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Ida Tarbell (1857–1944)

Portrait of Ida M. Tarbell seated at her desk in the McClure's magazine office, by Jessie Tarbox Beals. New York, NY. Gelatin silver print, 1894. From the Jessie Tarbox Beals Photographs, 1896-1941 collection. Schlesinger Library, Radcliffe Institute.

Ida Tarbell, a journalist, "muckraker," and lecturer, was born in Erie County, Pennsylvania in 1857. Tarbell's family moved many times during her childhood to accommodate her father's involvement in the oil industry manufacturing wooden storage tanks and later as an oil refiner and producer. Ida graduated from Allegheny College in 1880, the only woman in her class, and became a teacher in Ohio.

After a few years she returned to Pennsylvania and edited for the Chautauqua Literary and Scientific Circle, a literary organization offering educational and reading programs. In 1891, Tarbell left for Paris, where, at the Sorbonne, she studied women's involvement in the French Revolution. She also wrote biographical articles for McClure's Magazine, some of which she published later as books, including biographies of Madame Roland, Napoleon (1895), and Abraham Lincoln (1900), which won wide acclaim for both Tarbell and McClure's.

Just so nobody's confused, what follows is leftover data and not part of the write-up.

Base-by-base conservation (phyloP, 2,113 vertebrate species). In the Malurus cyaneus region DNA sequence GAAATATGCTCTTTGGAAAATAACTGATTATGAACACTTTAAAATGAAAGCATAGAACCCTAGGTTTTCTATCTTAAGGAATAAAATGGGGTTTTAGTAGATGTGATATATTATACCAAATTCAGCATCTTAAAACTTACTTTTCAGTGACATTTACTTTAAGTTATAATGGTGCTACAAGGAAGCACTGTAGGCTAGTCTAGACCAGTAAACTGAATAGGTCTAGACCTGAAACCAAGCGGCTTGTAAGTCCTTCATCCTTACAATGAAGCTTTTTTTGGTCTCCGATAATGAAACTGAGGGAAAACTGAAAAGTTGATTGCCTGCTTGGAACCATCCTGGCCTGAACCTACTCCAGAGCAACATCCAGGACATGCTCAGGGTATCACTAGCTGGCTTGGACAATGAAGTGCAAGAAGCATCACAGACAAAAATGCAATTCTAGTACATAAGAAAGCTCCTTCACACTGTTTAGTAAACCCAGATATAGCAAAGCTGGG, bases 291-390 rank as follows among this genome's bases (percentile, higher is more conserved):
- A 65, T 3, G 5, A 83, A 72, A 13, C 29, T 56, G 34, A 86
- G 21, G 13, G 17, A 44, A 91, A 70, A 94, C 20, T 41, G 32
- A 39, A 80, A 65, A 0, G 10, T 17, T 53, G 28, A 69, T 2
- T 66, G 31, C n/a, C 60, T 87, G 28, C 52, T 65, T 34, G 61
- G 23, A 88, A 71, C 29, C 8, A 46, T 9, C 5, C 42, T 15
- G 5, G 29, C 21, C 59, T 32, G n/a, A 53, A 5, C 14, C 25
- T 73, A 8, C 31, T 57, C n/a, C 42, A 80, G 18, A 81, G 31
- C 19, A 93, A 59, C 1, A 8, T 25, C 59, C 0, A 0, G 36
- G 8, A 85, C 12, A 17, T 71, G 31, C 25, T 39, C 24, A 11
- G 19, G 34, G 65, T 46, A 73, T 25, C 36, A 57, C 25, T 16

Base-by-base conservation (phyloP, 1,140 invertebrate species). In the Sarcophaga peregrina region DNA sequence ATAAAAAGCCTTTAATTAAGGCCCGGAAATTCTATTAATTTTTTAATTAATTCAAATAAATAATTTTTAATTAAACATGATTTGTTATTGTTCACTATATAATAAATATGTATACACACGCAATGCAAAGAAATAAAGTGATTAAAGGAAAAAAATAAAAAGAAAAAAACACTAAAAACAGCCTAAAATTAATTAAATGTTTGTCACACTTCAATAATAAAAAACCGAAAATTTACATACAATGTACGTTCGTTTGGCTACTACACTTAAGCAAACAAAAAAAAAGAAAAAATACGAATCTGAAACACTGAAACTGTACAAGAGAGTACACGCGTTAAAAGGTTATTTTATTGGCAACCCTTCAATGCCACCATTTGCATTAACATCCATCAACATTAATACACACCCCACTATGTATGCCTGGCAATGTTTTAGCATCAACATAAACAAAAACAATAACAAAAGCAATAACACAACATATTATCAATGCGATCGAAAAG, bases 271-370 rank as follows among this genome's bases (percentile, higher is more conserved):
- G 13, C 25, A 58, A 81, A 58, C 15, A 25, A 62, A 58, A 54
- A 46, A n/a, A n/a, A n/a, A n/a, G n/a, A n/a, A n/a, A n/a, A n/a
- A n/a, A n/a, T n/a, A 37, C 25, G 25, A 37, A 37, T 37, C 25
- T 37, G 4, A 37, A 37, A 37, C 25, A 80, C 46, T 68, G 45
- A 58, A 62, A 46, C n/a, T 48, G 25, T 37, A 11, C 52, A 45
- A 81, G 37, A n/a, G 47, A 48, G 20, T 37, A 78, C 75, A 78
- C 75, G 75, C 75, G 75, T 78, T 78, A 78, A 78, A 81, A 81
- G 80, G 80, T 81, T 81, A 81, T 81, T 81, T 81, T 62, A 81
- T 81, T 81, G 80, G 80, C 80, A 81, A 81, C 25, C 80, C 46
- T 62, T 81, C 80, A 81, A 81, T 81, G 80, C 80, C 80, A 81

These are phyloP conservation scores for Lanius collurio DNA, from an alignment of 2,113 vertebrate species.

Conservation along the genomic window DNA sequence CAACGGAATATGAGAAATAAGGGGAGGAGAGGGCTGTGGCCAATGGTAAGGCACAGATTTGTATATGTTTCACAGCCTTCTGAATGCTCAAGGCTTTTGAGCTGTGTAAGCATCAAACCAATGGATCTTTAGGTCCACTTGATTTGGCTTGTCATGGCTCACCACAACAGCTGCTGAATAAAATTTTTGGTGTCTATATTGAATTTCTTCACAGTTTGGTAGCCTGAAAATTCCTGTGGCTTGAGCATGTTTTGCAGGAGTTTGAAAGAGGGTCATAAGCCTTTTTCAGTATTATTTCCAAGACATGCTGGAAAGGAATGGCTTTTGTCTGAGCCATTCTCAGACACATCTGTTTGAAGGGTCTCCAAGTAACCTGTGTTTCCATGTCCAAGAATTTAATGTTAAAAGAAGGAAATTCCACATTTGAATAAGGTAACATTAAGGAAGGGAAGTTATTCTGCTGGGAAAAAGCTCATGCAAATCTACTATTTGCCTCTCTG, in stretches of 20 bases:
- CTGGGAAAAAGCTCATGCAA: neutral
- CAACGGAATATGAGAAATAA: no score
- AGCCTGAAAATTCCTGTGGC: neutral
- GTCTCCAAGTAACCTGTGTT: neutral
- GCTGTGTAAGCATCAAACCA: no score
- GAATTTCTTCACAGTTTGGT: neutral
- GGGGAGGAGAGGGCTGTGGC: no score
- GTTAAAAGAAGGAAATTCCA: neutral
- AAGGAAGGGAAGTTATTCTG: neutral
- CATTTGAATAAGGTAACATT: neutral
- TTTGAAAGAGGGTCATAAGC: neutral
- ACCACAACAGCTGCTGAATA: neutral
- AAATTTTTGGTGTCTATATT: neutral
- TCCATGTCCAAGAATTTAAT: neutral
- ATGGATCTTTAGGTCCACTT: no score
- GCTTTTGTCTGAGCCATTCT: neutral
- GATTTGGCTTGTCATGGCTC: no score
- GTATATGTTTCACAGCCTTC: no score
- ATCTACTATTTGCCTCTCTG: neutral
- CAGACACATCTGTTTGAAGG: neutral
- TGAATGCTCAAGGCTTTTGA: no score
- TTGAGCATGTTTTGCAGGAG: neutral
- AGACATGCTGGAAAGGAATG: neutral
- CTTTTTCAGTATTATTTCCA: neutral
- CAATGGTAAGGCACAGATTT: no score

Tarbell returned to the United States and researched the business practices of John D. Rockefeller's Standard Oil Company. Her 1901 book The Tariff in Our Time later drew the attention of President Woodrow Wilson, who asked her to serve on the Federal Tariff Commission in 1916. Perhaps her most famous work, "The History of the Standard Oil Company," a 19-part series published in McClure's (1902–1904), drew public attention to the oil trust's monopolizing power.

Tarbell helped to found the American Magazine in 1906 and remained involved in its operation until 1915 when the magazine was sold. She also lectured and wrote books on women's societal roles, including The Business of Being a Woman (1912) and The Ways of Woman (1915). Despite her achievements in public life, Tarbell supported traditional conceptions of women's domestic roles and opposed the women's suffrage movement. Her final book was an autobiography written near the end of her life, All in the Day's Work (1939). Ida Tarbell died in 1944 in Connecticut at age 86.

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